October 17, 2018

An Art Form In Limbo: Updating The Great Games Debate

 

(Screen Shot From Limbo)

Video gaming as an art form? The long-running debate has been rekindled. The artistic credentials of video gaming are being defended by curators at The Smithsonian Museum of American Art who are hosting the first major exhibition dedicated exclusively to gaming. Gamers like Enron (playwright Lucy Prebble) have also voraciously argued for a revision of traditional attitudes.

The fact that gamers have assumed a defensive position is understandable given that gaming continues to receive a lot of slack, despite astonishing recent developments in games design. Things have changed since the days of simplistic distractions like Pacman and Tetris. The demographic of players has expanded to include not just adolescent boys in darkened rooms but everyone from housewives to hip twenty somethings. A rebranding is in order.

However, the sweeping claim that gaming is an art form gives rise to a host of difficulties. Within such a huge industry, it’s easy for naysayers to point to examples of games that clearly fall short of even the most generous aesthetic definitions, without even having to engage the hackneyed debate over what counts as art in the first place. American critic Roger Ebert famously raised hackles last year when he declared in the Chicago Sun Times that, like fans of chess and mahjong, gamers should be ‘content to play their games and simply enjoy themselves’. Illustrating his case, Ebert discussed Waco Resurrection which he brands ‘another brainless shooting gallery’. Waco is based on a real life 1993 stand off between members of a Texan doomsday cult and federal agents in which 86 people were killed. The Waco marketing team tout the game as a new means of exploring the ‘phenomenal possibilities of ideological conflict’, but despite the stimulating premise, a lot more shooting than philosophising takes place during actual gameplay.

 

Waco Resurrection may be controversial but there exists a yet greater challenge for those aiming to rebrand gaming as an art form, namely the nostalgia factor. Those of us beyond our teens remember fighting out rounds of Tekken in arcades and harassing our parents for change at service stations to shoot zombies. Games designers recognise and exploit this nostalgia, persistently revamping classic characters like Sonic the Hedgehog. In the recently released Sonic Generation, pumping techno beats have replaced the tinny blip blip soundtrack, but the essential format and zany feel of the original Sonic remains. The nostalgia factor also comes into play with military action games like Men of War, in which players direct armies and do battle. To the uninitiated, these look suspiciously like a grown up way to bypass the stigma of playing toy soldiers.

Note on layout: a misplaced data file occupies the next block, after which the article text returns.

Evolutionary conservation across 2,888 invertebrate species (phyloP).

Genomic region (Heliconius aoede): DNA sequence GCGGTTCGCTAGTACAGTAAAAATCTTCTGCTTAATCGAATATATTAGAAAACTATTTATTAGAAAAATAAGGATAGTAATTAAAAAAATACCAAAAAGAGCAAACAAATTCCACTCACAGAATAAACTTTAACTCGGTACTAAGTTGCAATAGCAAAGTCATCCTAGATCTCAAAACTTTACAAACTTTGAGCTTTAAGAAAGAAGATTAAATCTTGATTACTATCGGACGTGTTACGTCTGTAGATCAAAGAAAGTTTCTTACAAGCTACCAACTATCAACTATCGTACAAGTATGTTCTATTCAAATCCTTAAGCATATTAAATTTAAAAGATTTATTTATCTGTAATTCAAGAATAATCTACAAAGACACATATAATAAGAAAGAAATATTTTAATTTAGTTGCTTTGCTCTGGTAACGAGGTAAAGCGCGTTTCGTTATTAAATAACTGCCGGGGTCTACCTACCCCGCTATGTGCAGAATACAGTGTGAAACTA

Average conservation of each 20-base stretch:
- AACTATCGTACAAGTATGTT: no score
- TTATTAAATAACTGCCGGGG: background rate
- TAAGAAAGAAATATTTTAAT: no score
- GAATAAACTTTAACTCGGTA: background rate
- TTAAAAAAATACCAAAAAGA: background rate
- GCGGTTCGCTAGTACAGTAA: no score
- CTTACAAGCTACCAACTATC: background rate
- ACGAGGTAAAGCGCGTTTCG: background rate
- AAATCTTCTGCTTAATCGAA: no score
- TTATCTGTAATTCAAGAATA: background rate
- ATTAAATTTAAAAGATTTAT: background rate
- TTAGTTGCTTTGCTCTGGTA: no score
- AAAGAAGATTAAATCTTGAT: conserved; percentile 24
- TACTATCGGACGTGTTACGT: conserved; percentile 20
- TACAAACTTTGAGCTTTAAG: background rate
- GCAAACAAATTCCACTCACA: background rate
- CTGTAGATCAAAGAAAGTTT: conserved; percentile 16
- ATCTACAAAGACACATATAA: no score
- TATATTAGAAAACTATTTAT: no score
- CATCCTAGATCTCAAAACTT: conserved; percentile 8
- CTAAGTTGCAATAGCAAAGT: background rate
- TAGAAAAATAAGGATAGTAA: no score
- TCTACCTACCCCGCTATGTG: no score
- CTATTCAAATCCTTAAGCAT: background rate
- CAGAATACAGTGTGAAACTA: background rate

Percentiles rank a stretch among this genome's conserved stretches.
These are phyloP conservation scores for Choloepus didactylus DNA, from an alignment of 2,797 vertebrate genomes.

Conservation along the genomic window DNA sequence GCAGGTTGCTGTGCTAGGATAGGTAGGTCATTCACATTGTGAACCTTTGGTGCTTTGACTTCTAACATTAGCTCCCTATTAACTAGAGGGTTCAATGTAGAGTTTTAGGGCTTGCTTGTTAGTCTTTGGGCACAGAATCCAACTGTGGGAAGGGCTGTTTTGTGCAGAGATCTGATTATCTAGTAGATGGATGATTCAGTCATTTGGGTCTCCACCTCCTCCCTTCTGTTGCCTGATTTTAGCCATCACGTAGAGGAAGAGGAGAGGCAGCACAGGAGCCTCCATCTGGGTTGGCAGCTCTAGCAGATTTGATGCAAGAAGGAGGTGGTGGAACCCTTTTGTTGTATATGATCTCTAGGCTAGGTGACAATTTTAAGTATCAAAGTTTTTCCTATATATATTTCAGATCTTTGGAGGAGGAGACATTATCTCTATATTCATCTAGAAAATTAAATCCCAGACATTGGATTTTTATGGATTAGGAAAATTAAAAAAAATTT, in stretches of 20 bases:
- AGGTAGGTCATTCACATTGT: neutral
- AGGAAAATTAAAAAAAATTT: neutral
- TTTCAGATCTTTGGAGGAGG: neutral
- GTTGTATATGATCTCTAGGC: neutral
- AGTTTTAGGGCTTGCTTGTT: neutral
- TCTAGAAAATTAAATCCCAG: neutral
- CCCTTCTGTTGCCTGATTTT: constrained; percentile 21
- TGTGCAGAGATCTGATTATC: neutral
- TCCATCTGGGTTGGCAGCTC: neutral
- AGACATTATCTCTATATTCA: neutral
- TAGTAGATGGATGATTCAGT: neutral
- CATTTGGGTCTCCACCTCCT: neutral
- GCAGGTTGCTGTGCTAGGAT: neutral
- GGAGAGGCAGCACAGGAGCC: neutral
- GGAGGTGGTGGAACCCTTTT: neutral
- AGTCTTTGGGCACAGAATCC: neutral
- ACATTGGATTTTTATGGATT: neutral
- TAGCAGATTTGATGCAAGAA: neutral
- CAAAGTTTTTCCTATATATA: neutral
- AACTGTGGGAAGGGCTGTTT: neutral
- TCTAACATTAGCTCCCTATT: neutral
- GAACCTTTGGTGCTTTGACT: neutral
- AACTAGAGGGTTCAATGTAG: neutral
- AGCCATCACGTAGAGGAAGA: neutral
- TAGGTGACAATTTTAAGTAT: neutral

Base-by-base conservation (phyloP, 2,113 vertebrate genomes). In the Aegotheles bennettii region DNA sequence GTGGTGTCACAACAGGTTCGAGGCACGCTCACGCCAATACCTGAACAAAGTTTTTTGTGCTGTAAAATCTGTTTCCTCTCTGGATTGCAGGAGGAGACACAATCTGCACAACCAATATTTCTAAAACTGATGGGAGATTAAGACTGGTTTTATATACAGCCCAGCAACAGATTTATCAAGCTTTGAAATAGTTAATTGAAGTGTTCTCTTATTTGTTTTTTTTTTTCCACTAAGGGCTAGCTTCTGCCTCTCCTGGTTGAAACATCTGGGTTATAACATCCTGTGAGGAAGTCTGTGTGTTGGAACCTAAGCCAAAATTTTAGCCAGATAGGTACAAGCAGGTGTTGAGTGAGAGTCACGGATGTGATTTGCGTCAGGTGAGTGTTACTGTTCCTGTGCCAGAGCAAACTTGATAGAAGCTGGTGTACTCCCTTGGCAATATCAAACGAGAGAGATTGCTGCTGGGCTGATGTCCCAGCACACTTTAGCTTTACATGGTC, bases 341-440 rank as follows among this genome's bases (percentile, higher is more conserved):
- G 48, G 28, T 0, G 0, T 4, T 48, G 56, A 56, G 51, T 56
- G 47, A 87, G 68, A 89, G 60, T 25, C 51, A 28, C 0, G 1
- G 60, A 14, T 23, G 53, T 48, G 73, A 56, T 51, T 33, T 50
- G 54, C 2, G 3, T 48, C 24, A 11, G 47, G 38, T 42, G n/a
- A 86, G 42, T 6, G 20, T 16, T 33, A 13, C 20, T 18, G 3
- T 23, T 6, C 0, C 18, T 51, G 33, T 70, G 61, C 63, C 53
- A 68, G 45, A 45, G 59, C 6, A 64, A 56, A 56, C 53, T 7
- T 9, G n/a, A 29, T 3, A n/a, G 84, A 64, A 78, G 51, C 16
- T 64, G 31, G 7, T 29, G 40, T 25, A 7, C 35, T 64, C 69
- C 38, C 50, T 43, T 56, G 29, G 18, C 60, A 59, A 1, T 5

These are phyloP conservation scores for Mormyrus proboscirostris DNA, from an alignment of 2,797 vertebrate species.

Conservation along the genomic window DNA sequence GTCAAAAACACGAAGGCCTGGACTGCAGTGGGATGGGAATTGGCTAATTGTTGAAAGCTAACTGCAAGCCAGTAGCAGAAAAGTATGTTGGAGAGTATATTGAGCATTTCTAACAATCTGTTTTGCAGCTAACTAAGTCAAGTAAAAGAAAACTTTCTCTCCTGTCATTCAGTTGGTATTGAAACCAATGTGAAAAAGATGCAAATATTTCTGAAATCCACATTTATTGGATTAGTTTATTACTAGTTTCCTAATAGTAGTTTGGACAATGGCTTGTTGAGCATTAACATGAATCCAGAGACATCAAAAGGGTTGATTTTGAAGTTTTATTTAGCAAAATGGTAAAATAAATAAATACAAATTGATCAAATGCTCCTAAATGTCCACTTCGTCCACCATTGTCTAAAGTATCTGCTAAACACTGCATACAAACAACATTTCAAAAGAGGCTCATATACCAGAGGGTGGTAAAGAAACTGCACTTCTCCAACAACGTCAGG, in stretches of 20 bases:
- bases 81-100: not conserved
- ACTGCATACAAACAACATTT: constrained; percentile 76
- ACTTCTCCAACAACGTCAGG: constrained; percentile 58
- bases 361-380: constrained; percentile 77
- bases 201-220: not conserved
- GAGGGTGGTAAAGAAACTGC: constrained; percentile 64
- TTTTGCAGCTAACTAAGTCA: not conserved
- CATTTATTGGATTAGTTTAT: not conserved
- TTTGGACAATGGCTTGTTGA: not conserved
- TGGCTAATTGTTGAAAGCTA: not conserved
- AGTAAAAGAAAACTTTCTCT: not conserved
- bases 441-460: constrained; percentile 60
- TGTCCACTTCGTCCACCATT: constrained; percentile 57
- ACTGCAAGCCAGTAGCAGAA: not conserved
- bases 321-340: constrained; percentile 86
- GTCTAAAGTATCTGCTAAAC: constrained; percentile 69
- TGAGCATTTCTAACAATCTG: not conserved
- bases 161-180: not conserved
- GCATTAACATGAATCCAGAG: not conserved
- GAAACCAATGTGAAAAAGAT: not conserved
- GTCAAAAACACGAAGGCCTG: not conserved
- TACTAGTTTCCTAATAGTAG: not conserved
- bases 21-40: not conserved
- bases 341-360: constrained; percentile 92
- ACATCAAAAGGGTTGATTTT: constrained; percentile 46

Nonetheless, there exist games that fall into an entirely different cultural category. Limbo,  a beautifully crafted production in which players take on the role of a small child negotiating an eerily rendered black and white nether world, has a clear aesthetic foundation in film noir and as such, satisfies the requirements of what philosopher George Dickie called the ‘Institutional Theory of Art’. On this view, objects becomes art pieces by virtue of conforming to a certain context and background of artistic theory. In short, since film noir is an art form, Limbo by virtue of its  engagement with the film noir tradition, is an art object.

 

Every Day The Same Dream, produced by Italian company Molleindustria, appeals to those who regard art as a tool to raise an awareness of social issues. Described by its creator Paolo Pedercini as an ‘existential game about alienation and the refusal of labour’, Every Day The Same Dream is a walkthrough in which players experience the grey dreams of the faceless and alienated worker firsthand. Appropriately, it’s freely accessible online.

 

Viewed from this more experimental angle, the situation of gaming invites comparison with that of comic books. Comics rose to prominence in living memory- the first was published in the 1930s. They suffered a rocky reception and were for a long time maligned as the preserve of children, but have in recent years been invoked to great effect by those with serious culture intentions. Speigelman’s Maus, which uses anthropomorphised mice to tell a story of holocaust survival, is a famous example. Maus doesn’t compel us to reconceptualise all comics as art but it does show us that the tools of the medium can be put to both artistic and non-artistic purposes. Of course, the tools of games design are far more varied than those of comics, and continually in development, which is what makes it such an exciting medium.

 

Taking into account these examples from disparate corners of the industry, we can see a possible rebranding of gaming beginning to take shape. Games, it seems, should be considered a medium like any other. Pens may be used to dash off crossword puzzles or render line drawings. Cameras may be used to film instructional videos on beekeeping or existential journeys like Lars Von Trier’s Melancholia or Terence Malick’s Tree of Life.  Similarly, the tools of game design may be employed to craft a simplistic and entertaining effort like Pacman or something more profound.

 

In essence, the lines of the debate need to be redrawn. We must ask not whether gaming is an art form, but whether a finished game can be considered an art piece.  Only then are we fully acknowledging the  varied nature of the industry, and way that commercial considerations impact on design.

 

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